Here’s a challenge: Try to recall the experiences you had as a child exploring a world that was constantly presenting you with new sights, sounds, tastes, places and people. Then try to re-experience that excitement, that sense that you have never been in this moment before and if you don’t live it right this instant you’ll never have that chance again. It’s very difficult. Our lives’ accumulations of responsibilities, disappointments, obligations, and sheer repetitive behaviors make that long-ago feeling of wonder as hard to reclaim as youth itself. Life can seem, after thousands of days matched by nights that bridge them one to the next, anything but exciting. Unless …
I attended a birthday party recently. It was a surprise, which I’ll mention again shortly. The celebrant (while not knowing she was a celebrant – remember, it was a surprise!) was about to turn 90 in a month and her daughters thought the best way to pull one over on her was to plan the party so early she’d have no idea a lunch at Peddler’s Village was really a gathering of friends and family doing our best to remain quiet in an upstairs room. We arrived a half hour early as instructed. We headed to the second floor, where a room of 40 or so partygoers had gathered, not yet making an effort to be silent since the guest of honor was still a few miles away, tracked by texting between her grandson and a second passenger in on the ruse.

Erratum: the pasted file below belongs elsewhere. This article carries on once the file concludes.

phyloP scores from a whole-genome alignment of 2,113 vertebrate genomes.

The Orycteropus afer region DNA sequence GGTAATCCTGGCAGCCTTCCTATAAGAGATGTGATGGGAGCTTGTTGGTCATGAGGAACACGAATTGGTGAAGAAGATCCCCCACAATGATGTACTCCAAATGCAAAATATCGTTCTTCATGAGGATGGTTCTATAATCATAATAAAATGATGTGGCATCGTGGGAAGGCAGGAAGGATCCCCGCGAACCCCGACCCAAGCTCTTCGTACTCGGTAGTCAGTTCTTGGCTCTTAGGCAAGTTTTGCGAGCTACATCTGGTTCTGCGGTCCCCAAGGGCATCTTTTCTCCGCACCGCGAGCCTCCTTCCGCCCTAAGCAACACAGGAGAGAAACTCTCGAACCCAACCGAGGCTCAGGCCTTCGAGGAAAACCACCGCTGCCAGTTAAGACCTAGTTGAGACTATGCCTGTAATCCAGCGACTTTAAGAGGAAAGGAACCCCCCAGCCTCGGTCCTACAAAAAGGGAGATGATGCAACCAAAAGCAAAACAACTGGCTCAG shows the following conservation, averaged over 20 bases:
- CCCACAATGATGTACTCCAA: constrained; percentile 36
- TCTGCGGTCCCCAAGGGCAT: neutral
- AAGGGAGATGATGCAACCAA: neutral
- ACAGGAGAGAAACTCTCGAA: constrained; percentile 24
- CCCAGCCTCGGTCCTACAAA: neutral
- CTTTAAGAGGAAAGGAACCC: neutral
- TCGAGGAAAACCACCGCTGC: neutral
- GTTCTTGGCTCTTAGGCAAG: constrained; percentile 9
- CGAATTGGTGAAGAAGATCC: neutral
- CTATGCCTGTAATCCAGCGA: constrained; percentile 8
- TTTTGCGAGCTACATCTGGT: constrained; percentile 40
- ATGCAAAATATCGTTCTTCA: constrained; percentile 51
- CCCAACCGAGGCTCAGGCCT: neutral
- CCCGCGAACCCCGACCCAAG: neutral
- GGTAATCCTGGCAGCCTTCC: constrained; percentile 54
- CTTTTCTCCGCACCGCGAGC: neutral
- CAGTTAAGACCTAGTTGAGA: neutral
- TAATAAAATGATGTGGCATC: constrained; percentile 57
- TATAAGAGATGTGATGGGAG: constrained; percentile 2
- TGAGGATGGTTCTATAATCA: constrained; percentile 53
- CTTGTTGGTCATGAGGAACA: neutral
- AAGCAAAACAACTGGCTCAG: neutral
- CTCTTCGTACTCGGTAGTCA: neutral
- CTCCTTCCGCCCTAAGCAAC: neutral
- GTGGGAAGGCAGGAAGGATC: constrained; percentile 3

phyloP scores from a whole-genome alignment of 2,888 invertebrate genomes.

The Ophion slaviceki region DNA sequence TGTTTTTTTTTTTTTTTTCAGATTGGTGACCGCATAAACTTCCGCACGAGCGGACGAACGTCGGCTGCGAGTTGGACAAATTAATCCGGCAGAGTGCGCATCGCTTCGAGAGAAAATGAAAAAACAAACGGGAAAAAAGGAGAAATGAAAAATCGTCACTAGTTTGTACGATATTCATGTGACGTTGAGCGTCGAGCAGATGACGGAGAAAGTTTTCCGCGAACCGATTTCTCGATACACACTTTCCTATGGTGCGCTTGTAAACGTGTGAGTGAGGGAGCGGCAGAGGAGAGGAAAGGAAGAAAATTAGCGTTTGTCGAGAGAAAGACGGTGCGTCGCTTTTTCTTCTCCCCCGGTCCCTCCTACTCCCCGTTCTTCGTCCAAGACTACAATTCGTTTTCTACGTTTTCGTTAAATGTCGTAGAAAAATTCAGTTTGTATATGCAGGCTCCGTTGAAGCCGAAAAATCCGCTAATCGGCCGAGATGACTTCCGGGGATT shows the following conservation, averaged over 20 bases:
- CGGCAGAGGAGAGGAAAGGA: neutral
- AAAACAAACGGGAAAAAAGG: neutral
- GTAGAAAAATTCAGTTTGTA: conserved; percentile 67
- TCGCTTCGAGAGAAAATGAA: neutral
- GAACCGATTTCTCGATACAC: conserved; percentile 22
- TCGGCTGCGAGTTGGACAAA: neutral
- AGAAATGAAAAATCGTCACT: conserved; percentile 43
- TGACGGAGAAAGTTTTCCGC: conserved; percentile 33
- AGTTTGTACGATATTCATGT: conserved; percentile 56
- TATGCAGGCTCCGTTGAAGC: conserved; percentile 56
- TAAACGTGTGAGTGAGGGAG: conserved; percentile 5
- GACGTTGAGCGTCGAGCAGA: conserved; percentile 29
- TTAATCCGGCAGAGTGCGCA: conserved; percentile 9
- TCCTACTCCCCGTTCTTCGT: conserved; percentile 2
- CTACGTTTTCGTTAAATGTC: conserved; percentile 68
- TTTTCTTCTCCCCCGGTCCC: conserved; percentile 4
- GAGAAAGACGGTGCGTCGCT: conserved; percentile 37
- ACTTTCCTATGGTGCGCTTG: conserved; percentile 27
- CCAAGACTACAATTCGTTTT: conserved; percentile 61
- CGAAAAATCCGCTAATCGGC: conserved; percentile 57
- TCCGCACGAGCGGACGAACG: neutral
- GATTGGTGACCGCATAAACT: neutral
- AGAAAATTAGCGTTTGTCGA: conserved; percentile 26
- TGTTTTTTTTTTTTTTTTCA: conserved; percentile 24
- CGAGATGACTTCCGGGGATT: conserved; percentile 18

Finally we were all told to stop talking, she’s here! We shushed each other until no one as much as whispered, waited another minute, and in walked Lottie, escorted by two relatives who’d told her they were bringing her for a Sunday meal.
What, you’re wondering, does any of this have to do with living exuberantly? When Lottie walked into the room and expressed genuine, exuberant surprise, that’s how she always is! If you spend an hour with Lottie, you soon realize that her way of speaking as if the moment she’s in has just startled her in the best possible way – the way the world seemed to surprise us all when we were too young to believe more in disappointment than we do in joyful serendipity – is the way she experiences life. Everything seems wondrous to her, even past events most of us would yawn about or retell as if by obligation. Lottie talks about a long ago visit from a friend as if it was, and remains, the most delightful experience she’s ever had. Judging from her effusiveness, most of her experiences are the most delightful she’s ever had!
She lives, you might say, by the exuberance principle: Be awed by what life offers you, for life itself is the greatest mystery and the biggest surprise of all. That you are here. That you can speak. That you can love. That you can be kind. That you, and you alone among creatures, can choose to do unto others what your heart yearns be done to you. And that every second of it is amazing. Greet each one with exuberance, for the moment we find ourselves in, reacted to with dismay, indifference or delight, is a moment that confronts us only once in our entire lives. Be aware it’s just come upon you, and say, “Surprise!”
Mark McNease is the Editor of lgbtSr, a website “where age is embraced and life is celebrated.” He’s the author of the Kyle Callahan Mysteries, co-editor and publisher of the anthology Outer Voices Inner Lives (Lambda Literary Award Finalist), host of the Live Mic with Mark podcast, co-host of The Twist Podcast, and the co-creator of the Emmy and Telly winning children’s program Into the Outdoors.